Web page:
We have developed six tests for use with our XT-8 system and expect to expand this test menu by introducing new tests annually. Three of our diagnostic tests have received FDA clearance, including our Cystic Fibrosis Genotyping Test, which detects pre-conception risks of cystic fibrosis, our Warfarin Sensitivity Test, which determines an individual’s ability to metabolize the oral anticoagulant warfarin, and our Thrombophilia Risk Test, which detects an individual’s increased risk of blood clots. Our eSensor technology has demonstrated 100% accuracy in clinical studies compared to DNA sequencing in our Cystic Fibrosis Genotyping Test, our Warfarin Sensitivity Test and our Thrombophilia Risk Test. We have also developed a Respiratory Viral Panel Test, which detects the presence of major respiratory viruses and is currently labeled for Research Use Only (RUO). In December 2011, we submitted our Respiratory Viral Panel Test to the FDA for 510(k) clearance. We also have developed a Hepatitis C Virus genotyping assay and a 2C19 genotyping assay, versions of which are available for Research Use Only (RUO). We also have a pipeline of several additional potential products in different stages of development or design, including a diagnostic test for mutations in a gene known as KRAS, which is predictive of an individual’s response rates to certain prescribed anti-cancer therapies, and other tests.

We are also developing our next-generation platform, the NexGen system. We are designing the NexGen system to integrate automated nucleic acid extraction and amplification with our eSensor detection technology to enable technicians using the NexGen system to be able to place a raw or a minimally prepared patient sample into our test cartridge and obtain results without any additional steps. This sample-to-answer capability is enabled by the robust nature of our eSensor detection technology, which is not impaired by sample impurities that we believe hinder competing technologies. We are designing our NexGen system to further simplify workflow and provide powerful, cost-effective molecular diagnostics solutions to a significantly expanded group of hospitals and reference laboratories.

 

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Since inception, we have incurred net losses from continuing operations each year, and we expect to continue to incur losses for the foreseeable future. Our losses attributable to continuing operations for the three months ended March 31, 2012 and 2011 were approximately $5.5 million and $6.6 million, respectively. As of March 31, 2012, we had an accumulated deficit of $174.0 million. Our operations to date have been funded principally through sales of capital stock, borrowings and revenues. We expect to incur increasing expenses over the next several years, principally to develop our NexGen system and additional diagnostic tests, as well as to further increase our spending to manufacture, sell and market our products.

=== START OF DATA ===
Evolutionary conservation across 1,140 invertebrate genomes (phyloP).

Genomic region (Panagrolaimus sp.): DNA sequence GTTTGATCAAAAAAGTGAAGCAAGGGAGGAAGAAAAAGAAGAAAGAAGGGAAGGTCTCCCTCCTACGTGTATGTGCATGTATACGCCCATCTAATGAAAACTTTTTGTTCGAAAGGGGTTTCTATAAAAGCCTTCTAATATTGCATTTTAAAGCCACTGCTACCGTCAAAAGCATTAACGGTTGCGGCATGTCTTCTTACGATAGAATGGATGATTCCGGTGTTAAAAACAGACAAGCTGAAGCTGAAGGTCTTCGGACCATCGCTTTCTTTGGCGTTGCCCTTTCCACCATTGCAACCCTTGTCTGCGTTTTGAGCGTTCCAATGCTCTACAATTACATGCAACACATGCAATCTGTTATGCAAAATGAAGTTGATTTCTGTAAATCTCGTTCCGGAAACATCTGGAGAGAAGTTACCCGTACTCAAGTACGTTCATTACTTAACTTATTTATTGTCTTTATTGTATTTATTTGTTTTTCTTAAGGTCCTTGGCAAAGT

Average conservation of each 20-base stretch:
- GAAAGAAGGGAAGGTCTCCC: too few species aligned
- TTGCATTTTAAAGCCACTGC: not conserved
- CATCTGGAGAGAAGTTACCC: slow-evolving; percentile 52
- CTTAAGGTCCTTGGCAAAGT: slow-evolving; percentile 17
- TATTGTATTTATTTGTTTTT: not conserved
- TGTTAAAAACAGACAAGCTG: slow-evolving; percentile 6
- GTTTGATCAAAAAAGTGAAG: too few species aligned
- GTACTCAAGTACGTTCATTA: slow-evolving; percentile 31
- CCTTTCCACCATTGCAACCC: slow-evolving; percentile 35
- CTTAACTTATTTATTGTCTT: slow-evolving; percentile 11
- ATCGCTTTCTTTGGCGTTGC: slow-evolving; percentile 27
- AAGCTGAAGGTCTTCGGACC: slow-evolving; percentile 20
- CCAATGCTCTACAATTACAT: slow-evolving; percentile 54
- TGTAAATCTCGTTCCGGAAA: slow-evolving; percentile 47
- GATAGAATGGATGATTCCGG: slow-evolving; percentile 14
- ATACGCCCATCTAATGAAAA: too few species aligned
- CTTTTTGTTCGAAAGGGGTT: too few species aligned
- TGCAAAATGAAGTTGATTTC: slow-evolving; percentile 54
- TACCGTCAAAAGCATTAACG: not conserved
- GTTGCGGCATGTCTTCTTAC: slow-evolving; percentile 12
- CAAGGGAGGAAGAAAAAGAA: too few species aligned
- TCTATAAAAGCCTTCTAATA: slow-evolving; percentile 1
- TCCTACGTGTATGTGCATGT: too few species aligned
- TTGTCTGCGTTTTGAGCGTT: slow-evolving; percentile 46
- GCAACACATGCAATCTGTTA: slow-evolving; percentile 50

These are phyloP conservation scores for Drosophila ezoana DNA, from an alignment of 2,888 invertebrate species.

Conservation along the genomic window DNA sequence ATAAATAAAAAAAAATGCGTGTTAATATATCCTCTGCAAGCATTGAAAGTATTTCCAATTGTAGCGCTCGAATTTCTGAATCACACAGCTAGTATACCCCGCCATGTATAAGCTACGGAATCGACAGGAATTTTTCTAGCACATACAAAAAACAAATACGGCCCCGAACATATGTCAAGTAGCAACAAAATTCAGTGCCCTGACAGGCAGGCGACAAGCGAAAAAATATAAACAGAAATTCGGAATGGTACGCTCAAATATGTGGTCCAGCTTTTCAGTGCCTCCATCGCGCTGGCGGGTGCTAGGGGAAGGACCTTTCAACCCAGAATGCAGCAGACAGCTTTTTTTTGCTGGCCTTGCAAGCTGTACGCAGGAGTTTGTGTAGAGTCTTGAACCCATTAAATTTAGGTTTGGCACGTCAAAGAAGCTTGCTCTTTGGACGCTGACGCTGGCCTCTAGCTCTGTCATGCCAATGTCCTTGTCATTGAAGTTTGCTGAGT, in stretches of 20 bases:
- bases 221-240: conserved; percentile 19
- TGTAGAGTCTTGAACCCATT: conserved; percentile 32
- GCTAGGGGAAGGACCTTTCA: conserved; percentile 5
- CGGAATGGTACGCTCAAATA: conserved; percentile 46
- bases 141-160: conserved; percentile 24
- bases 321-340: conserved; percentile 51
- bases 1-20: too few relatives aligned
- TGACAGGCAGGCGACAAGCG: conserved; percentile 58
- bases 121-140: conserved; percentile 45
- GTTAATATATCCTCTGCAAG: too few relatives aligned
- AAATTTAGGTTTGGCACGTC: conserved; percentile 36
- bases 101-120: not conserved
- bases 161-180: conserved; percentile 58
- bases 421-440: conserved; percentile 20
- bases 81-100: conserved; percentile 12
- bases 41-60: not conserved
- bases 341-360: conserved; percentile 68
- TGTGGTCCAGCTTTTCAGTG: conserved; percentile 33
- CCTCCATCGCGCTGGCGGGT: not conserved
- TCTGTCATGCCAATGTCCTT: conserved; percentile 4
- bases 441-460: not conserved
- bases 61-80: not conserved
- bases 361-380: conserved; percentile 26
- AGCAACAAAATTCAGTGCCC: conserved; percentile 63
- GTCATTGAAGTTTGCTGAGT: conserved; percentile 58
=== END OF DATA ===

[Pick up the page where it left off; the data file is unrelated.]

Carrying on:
Results of Operations — Three months ended March 31, 2012 compared to the three months ended March 31, 2011 (in thousands)

Revenue

 

     March 31,                
     2012      2011      $ Change      % Change  

Three months ended

   $ 2,159       $ 758       $ 1,401         185 %

The increase in revenue for the first quarter ended March 31, 2012 as compared to the first quarter of 2011 was due to higher reagent revenues of $1.9 million versus $608,000 in the comparable period. This increase in reagent revenue was driven by the increase in the number of our installed base of systems as well as our expanded menu of tests available for sale, including products at higher price points than legacy tests.

Cost of Sales and Gross Profit (Loss)

 

     March 31,               
     2012      2011     $ Change      % Change  

Cost of Sales-three months ended

   $ 1,687       $ 1,501      $ 186         12 %

Gross Profit (Loss)-three months ended

   $ 472       $ (743   $ 1,215         164 %

The increase in cost of sales for the first quarter ended March 31, 2012 compared to the first quarter of 2011 was directly related to the increase in reagent sales. The improvement to a gross profit of $472,000 and 22% of revenue versus a gross loss of $743,000 and (98%) of revenue for the first quarter of 2011 was primarily due to two factors. First, the increase in volume allowed for increased absorption of our fixed manufacturing costs since we have unused manufacturing capacity which was put in place in anticipation of future growth. Second, we have realized better manufacturing efficiencies since relocating manufacturing operations from Pasadena, CA to Carlsbad, CA which resulted in substantially improved manufacturing yields.

Operating Expenses

Research and Development

 

     March 31,               
     2012      2011      $ Change     % Change  

Three months ended

   $ 1,949       $ 2,564       $ (615     (24 )%

The decrease in research and development expense for first quarter ended March 31, 2012 compared to the first quarter of 2011 was primarily due to costs associated with the transition of research and development from Pasadena, CA to Carlsbad, CA in 2011 that did not recur in 2012, including severance-related costs as well as costs related to obtaining FDA certification of the Carlsbad facility, and lower clinical trial costs since there were no clinical trials in process during the first quarter of 2012.

Sales and Marketing

 

     March 31,                
     2012      2011      $ Change      % Change  

Three months ended

   $ 1,418       $ 1,219       $ 199         16 %

The increase in sales and marketing expense was primarily driven by an increase in sales commissions and other variable sales costs associated with the significant increase in revenue as well as increased headcount costs associated with growing our commercial team in anticipation of continued commercial initiatives and revenue growth.